3 Ways The Healthiest People Handle Their Insecurities

We all get insecure and jealous at times. It's what you do with those feelings that matters.

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Feeling insecure lately in your relationship? You're not alone — we've all had those moments. But learning to control your insecurity is essential to maintaining healthy relationships with yourself and others. But how do we do this?

Licensed therapist Jeff Guenther lays out three healthy ways you can handle those inevitable moments when you feel jealous or insecure in your relationship.

@therapyjeff Turns outs you’re feeling incredibly jealous and insecure. Here are 3 ways you can handle it in a healthy way.Listen to my new podcasts: BIG DATING ENERGY & Problem Solved. Pre-order my book today! Join me on the new platform, Passes, for extended commentary on this topic! #mentalhealth #therapy #relationshiptips #dating #datingadvice #insecure #anxiousattachment #jealous ♬ original sound - TherapyJeff

Three Healthy Ways To Handle Jealousy And Insecurity

1. Stop shaming yourself.

We're all going to feel jealous and insecure at times. But you know what, that's completely normal.


However, when we shame ourselves for feeling this way, we're not learning to work with ourselves and our issues.

As well as, "Feeling jealous and then heaping shame on top of it is just bad business," says Guenther.

So, what should we do instead? Try showing yourself grace, kindness, and compassion. Understand your emotions and how they're just a normal part of being human.

RELATED: 5 Steps To Overcome Insecurity In Your Relationship (& What To Do If Someone Really Is Coming For Your Partner)

Struggle with being kind to yourself? "Talk to yourself as if you were talking to your best friend," says Guenther.


How would you respond if your best friend was feeling insecure? Likely, you would hype your best friend up. You would tell them how special and amazing they truly are.

And just like you would talk to your best friend, that's exactly how you should be talking to yourself.

2. Talk about it with your partner.

When you're feeling unsure, talk to your partner. And I understand, for many, this can be hard. Growing up, a lot of us were taught that expressing ourselves was cringeworthy or a sign of weakness.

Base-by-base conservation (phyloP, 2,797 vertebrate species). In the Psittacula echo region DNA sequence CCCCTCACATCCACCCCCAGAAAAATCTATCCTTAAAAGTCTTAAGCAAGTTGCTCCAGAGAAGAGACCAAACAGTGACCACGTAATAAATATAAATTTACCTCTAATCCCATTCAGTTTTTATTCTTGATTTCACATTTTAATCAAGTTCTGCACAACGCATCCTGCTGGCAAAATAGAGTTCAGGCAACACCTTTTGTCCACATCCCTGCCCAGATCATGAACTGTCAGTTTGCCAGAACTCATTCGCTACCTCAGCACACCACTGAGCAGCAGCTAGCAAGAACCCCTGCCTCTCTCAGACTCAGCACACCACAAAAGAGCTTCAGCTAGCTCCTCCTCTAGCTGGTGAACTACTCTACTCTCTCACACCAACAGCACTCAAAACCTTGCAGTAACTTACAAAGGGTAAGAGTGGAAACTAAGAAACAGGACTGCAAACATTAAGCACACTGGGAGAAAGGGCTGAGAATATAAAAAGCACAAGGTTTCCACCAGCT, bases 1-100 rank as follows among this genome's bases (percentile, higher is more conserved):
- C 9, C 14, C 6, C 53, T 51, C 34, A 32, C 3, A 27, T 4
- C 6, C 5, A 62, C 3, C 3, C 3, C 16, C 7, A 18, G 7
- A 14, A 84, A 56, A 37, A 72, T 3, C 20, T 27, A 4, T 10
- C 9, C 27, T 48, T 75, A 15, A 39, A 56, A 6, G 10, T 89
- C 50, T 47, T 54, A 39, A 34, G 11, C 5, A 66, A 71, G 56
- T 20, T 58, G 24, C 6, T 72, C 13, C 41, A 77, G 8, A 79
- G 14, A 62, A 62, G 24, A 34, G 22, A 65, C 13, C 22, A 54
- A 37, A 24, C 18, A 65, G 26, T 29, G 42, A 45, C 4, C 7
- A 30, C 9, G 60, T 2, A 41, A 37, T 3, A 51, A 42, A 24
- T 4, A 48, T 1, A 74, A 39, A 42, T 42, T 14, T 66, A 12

But if you want to create a healthy relationship built off honesty, respect, and security, learning to communicate is key.

Guenther says, "It's a sweet and honest way to connect and allows your babe to validate your feelings and give you reassurance."


Just make sure that when you sit down to talk, you're focusing on your own feelings. Never accuse your partner of anything.

Be sure to use "I" statements when explaining your feelings. Say, "I feel jealous babe. Can you comfort me?" And never say, "You're making me feel jealous, you need to comfort me."

RELATED: Psychologist Reveals The 6 Mental Habits Making You Insecure


3. Get curious about where it comes from.

Sometimes, insecurity can stem from past relationships. And knowing where your jealousy and insecurity come from can help you manage it better.

Guenther advises us to, "Practice tolerating the uncomfortable feeling when it pops up."

When you feel insecure learn to spot that feeling right away. Once you notice it, acknowledge that insecurity, but don't let it consume you.

Instead, focus on the physical way it makes you feel. And ask yourself, "What is my insecurity trying to accomplish?"

Remember to take deep breaths and relax into your insecurity. If needed, take a walk to clear your mind.

Dealing with insecurity, especially in relationships, is hard work. And insecurity tends to sneak up on us and mess with our relationships.


But using these tips can help you get a handle on your insecurity. Don't get me wrong, it'll take some work, and you might slip up now and then.

But if you keep at it, you'll eventually get to a point where insecurity doesn't rule your life.

RELATED: 3 Powerful Mindsets That Stop You From Being Insecure In Your Relationship

Marielisa Reyes is a writer with a bachelor's degree in psychology who covers self-help, relationships, career, and family topics.